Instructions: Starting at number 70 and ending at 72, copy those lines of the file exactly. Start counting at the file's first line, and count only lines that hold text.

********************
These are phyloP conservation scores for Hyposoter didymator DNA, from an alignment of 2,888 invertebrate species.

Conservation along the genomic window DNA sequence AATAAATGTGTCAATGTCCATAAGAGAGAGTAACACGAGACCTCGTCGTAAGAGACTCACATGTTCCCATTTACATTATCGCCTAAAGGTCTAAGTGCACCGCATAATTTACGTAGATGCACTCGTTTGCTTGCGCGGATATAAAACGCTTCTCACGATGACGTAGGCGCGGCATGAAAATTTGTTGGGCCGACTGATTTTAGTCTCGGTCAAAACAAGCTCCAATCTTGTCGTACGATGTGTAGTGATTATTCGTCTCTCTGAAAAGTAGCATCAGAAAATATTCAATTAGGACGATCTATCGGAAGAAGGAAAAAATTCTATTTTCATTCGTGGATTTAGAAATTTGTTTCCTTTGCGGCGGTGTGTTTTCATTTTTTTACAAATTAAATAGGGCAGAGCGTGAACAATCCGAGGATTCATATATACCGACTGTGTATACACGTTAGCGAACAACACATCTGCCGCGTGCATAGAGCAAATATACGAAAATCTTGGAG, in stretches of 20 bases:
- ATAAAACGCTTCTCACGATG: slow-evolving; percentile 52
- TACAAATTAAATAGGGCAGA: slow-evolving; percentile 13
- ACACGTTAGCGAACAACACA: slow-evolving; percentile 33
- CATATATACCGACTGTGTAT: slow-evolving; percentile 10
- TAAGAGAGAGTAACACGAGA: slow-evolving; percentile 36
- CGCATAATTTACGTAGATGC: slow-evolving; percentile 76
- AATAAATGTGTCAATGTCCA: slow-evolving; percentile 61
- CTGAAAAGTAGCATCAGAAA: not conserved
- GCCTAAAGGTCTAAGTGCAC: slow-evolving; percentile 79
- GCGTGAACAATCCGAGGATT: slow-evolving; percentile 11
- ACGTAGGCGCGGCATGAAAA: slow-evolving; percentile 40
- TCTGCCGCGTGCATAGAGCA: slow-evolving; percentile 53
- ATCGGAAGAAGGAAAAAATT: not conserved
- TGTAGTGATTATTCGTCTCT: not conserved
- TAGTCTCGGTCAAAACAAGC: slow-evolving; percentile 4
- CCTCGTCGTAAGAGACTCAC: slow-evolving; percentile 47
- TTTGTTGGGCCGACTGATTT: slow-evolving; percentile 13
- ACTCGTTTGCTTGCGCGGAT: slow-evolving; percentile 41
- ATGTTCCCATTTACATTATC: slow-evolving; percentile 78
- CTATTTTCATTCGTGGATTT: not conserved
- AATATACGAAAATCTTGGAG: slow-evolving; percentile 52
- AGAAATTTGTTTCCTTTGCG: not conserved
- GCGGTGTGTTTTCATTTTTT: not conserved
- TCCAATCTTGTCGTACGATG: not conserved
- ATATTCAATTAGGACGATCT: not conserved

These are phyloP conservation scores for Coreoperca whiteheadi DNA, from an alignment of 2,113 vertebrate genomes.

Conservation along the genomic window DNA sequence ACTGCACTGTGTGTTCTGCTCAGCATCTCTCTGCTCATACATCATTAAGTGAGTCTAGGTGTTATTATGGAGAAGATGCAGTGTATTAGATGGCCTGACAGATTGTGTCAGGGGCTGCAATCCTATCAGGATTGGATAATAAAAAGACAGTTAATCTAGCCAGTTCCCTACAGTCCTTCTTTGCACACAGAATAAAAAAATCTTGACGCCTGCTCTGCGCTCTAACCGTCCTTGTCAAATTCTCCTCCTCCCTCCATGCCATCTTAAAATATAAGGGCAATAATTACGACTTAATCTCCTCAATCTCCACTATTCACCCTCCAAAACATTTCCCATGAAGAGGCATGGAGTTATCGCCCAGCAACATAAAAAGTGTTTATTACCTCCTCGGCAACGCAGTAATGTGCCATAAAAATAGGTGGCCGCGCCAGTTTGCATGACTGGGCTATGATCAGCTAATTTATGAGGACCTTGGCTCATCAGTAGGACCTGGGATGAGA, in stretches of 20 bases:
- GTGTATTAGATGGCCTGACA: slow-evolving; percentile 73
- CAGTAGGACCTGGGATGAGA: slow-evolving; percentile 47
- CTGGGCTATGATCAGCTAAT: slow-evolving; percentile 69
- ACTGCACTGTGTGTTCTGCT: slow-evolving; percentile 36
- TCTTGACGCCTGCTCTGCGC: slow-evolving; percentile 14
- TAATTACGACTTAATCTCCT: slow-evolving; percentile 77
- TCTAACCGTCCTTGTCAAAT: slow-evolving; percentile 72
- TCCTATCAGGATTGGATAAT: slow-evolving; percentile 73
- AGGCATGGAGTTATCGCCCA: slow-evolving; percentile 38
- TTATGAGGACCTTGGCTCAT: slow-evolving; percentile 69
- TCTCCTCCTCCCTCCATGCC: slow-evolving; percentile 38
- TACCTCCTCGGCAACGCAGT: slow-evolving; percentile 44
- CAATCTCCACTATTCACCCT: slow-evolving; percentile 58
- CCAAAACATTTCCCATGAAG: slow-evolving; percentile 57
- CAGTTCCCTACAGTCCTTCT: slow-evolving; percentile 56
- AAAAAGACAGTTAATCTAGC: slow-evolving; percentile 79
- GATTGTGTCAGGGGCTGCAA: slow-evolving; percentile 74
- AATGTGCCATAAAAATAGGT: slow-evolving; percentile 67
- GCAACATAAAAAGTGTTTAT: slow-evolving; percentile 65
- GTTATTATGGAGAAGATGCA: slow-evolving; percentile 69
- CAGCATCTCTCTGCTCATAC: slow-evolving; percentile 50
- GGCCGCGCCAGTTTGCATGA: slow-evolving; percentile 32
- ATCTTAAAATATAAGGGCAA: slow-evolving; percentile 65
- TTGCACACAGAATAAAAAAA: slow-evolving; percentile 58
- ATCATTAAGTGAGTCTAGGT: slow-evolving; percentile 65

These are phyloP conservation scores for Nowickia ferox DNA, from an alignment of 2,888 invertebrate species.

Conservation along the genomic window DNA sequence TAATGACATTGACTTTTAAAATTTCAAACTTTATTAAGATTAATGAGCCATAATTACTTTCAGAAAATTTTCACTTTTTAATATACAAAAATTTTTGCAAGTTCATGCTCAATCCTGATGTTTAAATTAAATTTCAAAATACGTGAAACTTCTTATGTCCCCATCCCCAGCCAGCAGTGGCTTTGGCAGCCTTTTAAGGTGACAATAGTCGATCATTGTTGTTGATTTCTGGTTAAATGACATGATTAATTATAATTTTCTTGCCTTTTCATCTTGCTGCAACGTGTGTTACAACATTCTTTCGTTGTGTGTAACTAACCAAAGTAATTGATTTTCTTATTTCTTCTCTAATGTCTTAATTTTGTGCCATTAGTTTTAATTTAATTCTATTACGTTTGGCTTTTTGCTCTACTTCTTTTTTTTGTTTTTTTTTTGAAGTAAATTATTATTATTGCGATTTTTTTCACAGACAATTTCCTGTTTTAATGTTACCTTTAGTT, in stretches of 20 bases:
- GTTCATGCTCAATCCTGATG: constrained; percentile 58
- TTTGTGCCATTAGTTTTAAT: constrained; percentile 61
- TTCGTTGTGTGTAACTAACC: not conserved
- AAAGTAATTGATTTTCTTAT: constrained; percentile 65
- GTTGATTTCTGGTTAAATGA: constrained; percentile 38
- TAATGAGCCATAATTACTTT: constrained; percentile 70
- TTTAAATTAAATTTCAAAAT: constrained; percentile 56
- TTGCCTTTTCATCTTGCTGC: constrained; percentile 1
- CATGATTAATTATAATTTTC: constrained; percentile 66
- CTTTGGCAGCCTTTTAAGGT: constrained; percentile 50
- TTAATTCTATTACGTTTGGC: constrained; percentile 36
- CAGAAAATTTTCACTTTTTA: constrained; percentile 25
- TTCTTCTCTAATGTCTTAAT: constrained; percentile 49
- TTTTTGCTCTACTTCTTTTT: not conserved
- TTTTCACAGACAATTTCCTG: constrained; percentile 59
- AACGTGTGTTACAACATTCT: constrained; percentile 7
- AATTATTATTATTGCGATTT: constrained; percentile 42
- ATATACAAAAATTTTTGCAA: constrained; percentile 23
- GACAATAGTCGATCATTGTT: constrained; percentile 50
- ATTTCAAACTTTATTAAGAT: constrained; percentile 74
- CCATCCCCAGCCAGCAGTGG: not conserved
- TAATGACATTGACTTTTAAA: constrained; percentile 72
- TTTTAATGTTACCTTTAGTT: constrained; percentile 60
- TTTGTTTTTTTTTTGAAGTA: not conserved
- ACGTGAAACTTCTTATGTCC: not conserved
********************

- TTTTTGCTCTACTTCTTTTT: not conserved
- TTTTCACAGACAATTTCCTG: constrained; percentile 59
- AACGTGTGTTACAACATTCT: constrained; percentile 7